Dig a Dinosaur – Evidence that Dinosaurs Lived in Burrows
Fossils of Burrowing Dinosaur Found in Montana
Scientists have speculated that with dinosaurs dominating life on Earth during the Mesozoic they will have filled a lot of environmental niches, specialising in types of food and different ways of living. Now a team of palaeontologists from Montana State University have found evidence that some dinosaurs spent at least part of their lives in burrows.
Unusual Sandstone Deposit
Working in an area of south-western Montana, the leader of the university team, David Varricchio discovered an unusual deposit of sandstone protruding from the surrounding sediments. Choosing to excavate this peculiar feature, the team dug through the sandstone and discovered a mass of small dinosaur bones tangled up in a single layer. The remains represent a new species of Ornithopod, perhaps closely related to Hypsilophodontia.
Three individual skeletons were located, each one virtually complete, there was two smaller animals and a larger one. Could this be an underground den where an adult looked after the young?
Further excavation of the 95-million-year-old sediment (dated to the middle Cretaceous – Cenomanian faunal stage), revealed that the sandstone mass was S-shaped and about 2.1 metres in length. For most of its length, the sinuous feature had an oval cross section about 30 centimetres in diameter and about 40 cm high. However, at its lower end—where the dinosaur bones were found—it broadened to a width of 45 cm, could this be a nursery chamber? The elongated sandstone mass intersected with three distinct layers of rock derived from mud and clay, perhaps a sign that those strata were in place before the material that formed the sandstone was deposited.
Close study of the fossil remains showed that they were unbroken and showed no signs of having been weathered before they were buried. The bones show no signs of predation either, so it is unlikely a meat-eater dragged the bodies into the burrow. David Varricchio and his university team have proposed that the mass of sandstone represents a sudden influx of material that filled in a burrow, such as that from a sandstorm trapping its occupants and suffocating them.
These findings have been reported at the scientific symposium and meeting of the Society of Vertebrate Palaeontology in Texas. This unique discovery adds weight to the theory that some dinosaurs cared for their young and showed a strong maternal or paternal nature.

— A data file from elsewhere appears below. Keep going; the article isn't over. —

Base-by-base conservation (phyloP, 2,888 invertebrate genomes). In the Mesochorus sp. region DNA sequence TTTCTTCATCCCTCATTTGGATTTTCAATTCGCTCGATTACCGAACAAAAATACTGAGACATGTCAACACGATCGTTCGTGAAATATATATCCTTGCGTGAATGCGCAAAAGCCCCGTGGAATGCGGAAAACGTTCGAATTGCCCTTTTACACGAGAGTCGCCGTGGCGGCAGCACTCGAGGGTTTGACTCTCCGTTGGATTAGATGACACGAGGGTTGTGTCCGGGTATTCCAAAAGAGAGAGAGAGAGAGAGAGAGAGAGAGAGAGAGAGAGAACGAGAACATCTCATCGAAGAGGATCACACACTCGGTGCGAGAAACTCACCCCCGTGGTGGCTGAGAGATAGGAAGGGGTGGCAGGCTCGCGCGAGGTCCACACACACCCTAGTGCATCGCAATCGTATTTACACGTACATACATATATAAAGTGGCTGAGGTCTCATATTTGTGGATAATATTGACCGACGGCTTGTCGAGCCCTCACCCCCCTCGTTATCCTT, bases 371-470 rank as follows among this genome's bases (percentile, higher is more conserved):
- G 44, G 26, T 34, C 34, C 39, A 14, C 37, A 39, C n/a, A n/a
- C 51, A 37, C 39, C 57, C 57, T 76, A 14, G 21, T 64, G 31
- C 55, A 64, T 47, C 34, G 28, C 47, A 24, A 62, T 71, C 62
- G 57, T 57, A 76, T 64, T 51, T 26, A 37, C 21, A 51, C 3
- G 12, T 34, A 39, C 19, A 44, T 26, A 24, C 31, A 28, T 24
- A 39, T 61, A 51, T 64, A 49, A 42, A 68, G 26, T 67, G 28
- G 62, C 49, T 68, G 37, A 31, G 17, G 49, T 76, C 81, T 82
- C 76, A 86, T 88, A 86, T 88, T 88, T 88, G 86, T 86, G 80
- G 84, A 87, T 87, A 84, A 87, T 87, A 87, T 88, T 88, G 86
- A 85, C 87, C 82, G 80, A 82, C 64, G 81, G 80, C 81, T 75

The dinosaur has been named Oryctodromeus cubicularis (means digging runner of the lair). The size of the juveniles and the complexity of the burrow indicates that this particular species may have spent a long time looking after young. The adult was approximately 2.1 metres in length with an estimated weight of 25 kilogrammes. The juveniles were approximately 1.3 metres long.
Reviewing the papers produced by the Montana team, Dr Paul Sereno commented “all the pieces are there to support the burrowing interpretation”. Dr Sereno has specialised in Ornithischian cladograms so was able to add credence to the hypothesis that this small biped was a Hypsilophodont.
Being bipedal enabled this little animal to evolve modified forelimbs that could have helped with the digging of dens and burrows. Although study of the adult arm bone (humerus, ulna and radius) may indicate large muscle attachments to assist with digging, the absence of a manus (hand) prevents scientists from speculating on further anatomical modifications to assist with excavation. Similar forelimb modifications are seen in modern animals such as rabbits that also have a running and burrowing existence.
Adapted for Digging
The dinosaur’s wide, broad hips as well as being a trait of herbivores may also have assisted with burrow digging. Oryctodromeus could have braced itself in a wide stance while burrowing. Modifications to the skull and jaw bones may also have helped this little animal manipulate soil.
The large orbit in the skull may indicate that this animal had big eyes and this may indicate that Oryctodromeus was nocturnal. The presence of a burrow provides evidence of social behaviour, with a prolonged period of parental care coupled with aspects of territory management and possibly social interactions if rival pairs of these animals wandered into another Oryctodromeus’s domain. Some scientists have speculated that some other small Ornithopods may also have lived part of their lives in burrows. Their forelimbs may also show modifications for digging.
The technical scientific term for burrowing animals is fossorial, this word and the term fossil are derived from the same Latin source – fossillis; which is related to digging.
Certainly, a little pack of Oryctodromeus working alongside palaeontologists would have been very useful when it came to excavating fossils.
Digging for fossils is certainly very hard work, especially when the matrix is unforgiving and hard such as compacted sandstone. Machinery cannot be used close to any fossil bearing sediment in case of damage so much of the close excavation is down to elbow grease. However, when it comes to removing the matrix around fossil bone a steady hand and a lot of patience is required.
Young dinosaur fans can experience this for themselves with Everything Dinosaur’s Dig-a-Dino Series which features excavation kits of prehistoric animals such as Triceratops, Velociraptor, Stegosaurus, Tyrannosaurus rex and the Pterosaur Pteranodon:
As an alternative, the smaller Dinosaur Fossil Finds provide a similar experience but inside the gypsum based block there is a mini dinosaur fossil. There are six models in this series including Pachycephalosaurus and Diplodocus.
Dinosaur crafts and other gift ideas: Dinosaur Toys and Gifts.